I am writing this in March 2021, it certainly has been a strange and challenging year, but also one of recalibration and reflection.
Our challenges have been collectively felt and personally nuanced; as a bodyworker, myself and my colleagues have faced some huge challenges that none of us ever anticipated or could have predicted. Though of course this pandemic has raised some concerns about the practical applications and the economic viability of close-contact work in a post-Covid world, the conversations that I have been having with clients and the treatments that I have been able to continue with have been incredibly affirming; I really believe that as we emerge and build back from this period of lock-downs, protocols and restrictions, we need touch therapies to support our bodies and our minds to restore resilience and connection. This month is also my 20 year anniversary of completing my first massage qualification. I have been reflecting about my life-long involvement with body work and I thought you might enjoy knowing a little more about the path I have taken with it.
I have tried to keep this as a brief summary of my journey in bodywork, really it is a story of renewed returning. Points of question - is this right for me? Is this enough? Can this work? And the resounding answer of yes, and again, yes.
I'm putting this blog out there in January when so much of what we read at this time of year is about how you can improve yourself -every where you look there is a constant barage of offers for diet pills, diets, gym membership and all the other plethor a of things to make you the best version of you. I'm not one for resolutions; perhaps I might say, this year I'd like to laugh more, or do more mountain walks but I can honestly say that best foundation for any project of self improvement is to love the way you are right now.
For many years I have battled with the impact of negative self-image. Not my own, (not often) but that of so many people that I meet through my work as a body worker. Every single week someone will apologise to me about his or her body. Often just that they haven’t shaved their legs or that their feet are “revolting” sometimes people say “it must be horrible having to massage my disgusting body.” (no word of a lie)
This was reinforced for me recently while watching the comedian Sarah Millican, she did a sketch about going for a massage, I cringed to listen, assuming my profession was about to be slammed, however, it was worse! She said “I hate going to see a skinny massage therapist because they must be thinking “yuck, yuck, yuck” as they massage my fat body. I was horrified. I get it was a joke, but like most jokes it resonated with a horrible truth. Many people live with a lot of shame about their bodies, and whereas I thought my profession could be a source of great comfort to people and help to boost self-esteem, it can actually contribute to their sense of self-consciousness.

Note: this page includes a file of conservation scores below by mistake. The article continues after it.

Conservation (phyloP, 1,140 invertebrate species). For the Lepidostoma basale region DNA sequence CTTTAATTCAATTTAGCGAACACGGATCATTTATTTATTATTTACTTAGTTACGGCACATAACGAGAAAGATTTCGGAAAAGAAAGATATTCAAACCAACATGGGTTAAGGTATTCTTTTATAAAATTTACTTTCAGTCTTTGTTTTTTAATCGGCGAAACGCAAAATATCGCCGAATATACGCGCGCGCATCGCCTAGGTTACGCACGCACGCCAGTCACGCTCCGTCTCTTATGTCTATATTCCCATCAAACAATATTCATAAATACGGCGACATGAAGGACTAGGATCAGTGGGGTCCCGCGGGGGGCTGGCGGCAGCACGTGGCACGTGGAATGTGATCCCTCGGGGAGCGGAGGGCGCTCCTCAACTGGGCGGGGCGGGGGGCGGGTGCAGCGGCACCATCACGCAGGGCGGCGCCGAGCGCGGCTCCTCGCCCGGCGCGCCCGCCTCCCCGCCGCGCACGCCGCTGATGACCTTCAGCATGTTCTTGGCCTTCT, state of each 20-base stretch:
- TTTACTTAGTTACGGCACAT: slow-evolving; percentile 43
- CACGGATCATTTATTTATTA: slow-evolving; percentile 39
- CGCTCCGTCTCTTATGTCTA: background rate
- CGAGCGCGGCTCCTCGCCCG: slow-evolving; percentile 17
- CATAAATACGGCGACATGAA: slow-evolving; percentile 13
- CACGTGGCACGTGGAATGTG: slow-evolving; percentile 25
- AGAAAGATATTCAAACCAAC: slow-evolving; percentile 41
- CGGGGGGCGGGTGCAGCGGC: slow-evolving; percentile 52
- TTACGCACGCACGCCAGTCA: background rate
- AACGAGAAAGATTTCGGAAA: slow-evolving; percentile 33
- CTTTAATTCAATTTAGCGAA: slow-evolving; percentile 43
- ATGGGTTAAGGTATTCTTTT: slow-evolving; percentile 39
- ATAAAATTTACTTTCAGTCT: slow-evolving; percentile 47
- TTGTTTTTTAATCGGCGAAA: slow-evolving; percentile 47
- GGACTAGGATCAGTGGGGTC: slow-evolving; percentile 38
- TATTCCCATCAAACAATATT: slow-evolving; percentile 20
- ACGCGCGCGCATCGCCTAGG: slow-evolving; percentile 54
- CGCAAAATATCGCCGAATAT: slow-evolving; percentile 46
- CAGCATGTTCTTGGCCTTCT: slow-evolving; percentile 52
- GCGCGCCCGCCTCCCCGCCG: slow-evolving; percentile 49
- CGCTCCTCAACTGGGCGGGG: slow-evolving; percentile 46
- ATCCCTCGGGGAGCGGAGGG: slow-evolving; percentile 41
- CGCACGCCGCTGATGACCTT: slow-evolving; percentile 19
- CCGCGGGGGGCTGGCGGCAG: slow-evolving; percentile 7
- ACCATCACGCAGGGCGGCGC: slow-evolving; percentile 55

I feel compelled to put a different message out there; When I tell my clients that I don’t judge the appearance of a body when it is on my massage table people honestly find that hard to believe. We are so conditioned by media images and have internalised so much of the constant objectification of the body that it can be hard for some people to genuinely adjust to the idea that there is another way to view the body other than what it looks like. To quote Body Image Movement founder Taryn Brumfitt
“Your body is not an ornament, it is a vehicle to your dreams.”
When I am working with someone in the context of massage I am not thinking about what they look like. I am reading the tissues to find areas of restriction and tension. I am feeling the quality and depth of the breath, I am feeling for a calling in from energy points in the muscles that facilitate deep release of tension, I find this discourse of the body infinitely more interesting than whether your legs are smooth or whether you weigh more than you would like or you think you should. I have found meeting bodies of all shapes, sizes, levels of fitness and health, young and old such a privilege. Because quite simply bodies are amazing, they are amazing irrespective of the bits we don’t like, they are amazing even if they have calloused heels, or cellulite, or varicose veins. They are amazing when they are in their physical peak and when they are chronically unwell. Bodies are amazing and worthy of our deepest gratitude and respect, and that is what underpins my approach to massage.
I guess somewhat ironically, if you want to improve your health and make positive steps to changing your lifestyle – whether that is increasing fitness, losing weight, stopping smoking or reducing stress. We make much much much better decisions about our lives when we have high self-esteem;
guilt or shame do not form a good foundation from which to make positive life choices.
I have found that through a positive relationship with the experience not the appearance of ones’ body, be that through exercise, movement or body-work treatments such as massage, shiatsu, reflexology etc , you put yourself in a much better place to initiate self-care and increase wellbeing.
So, Sarah Millican, if you’re reading this, you need to find a different massage therapist! ;-)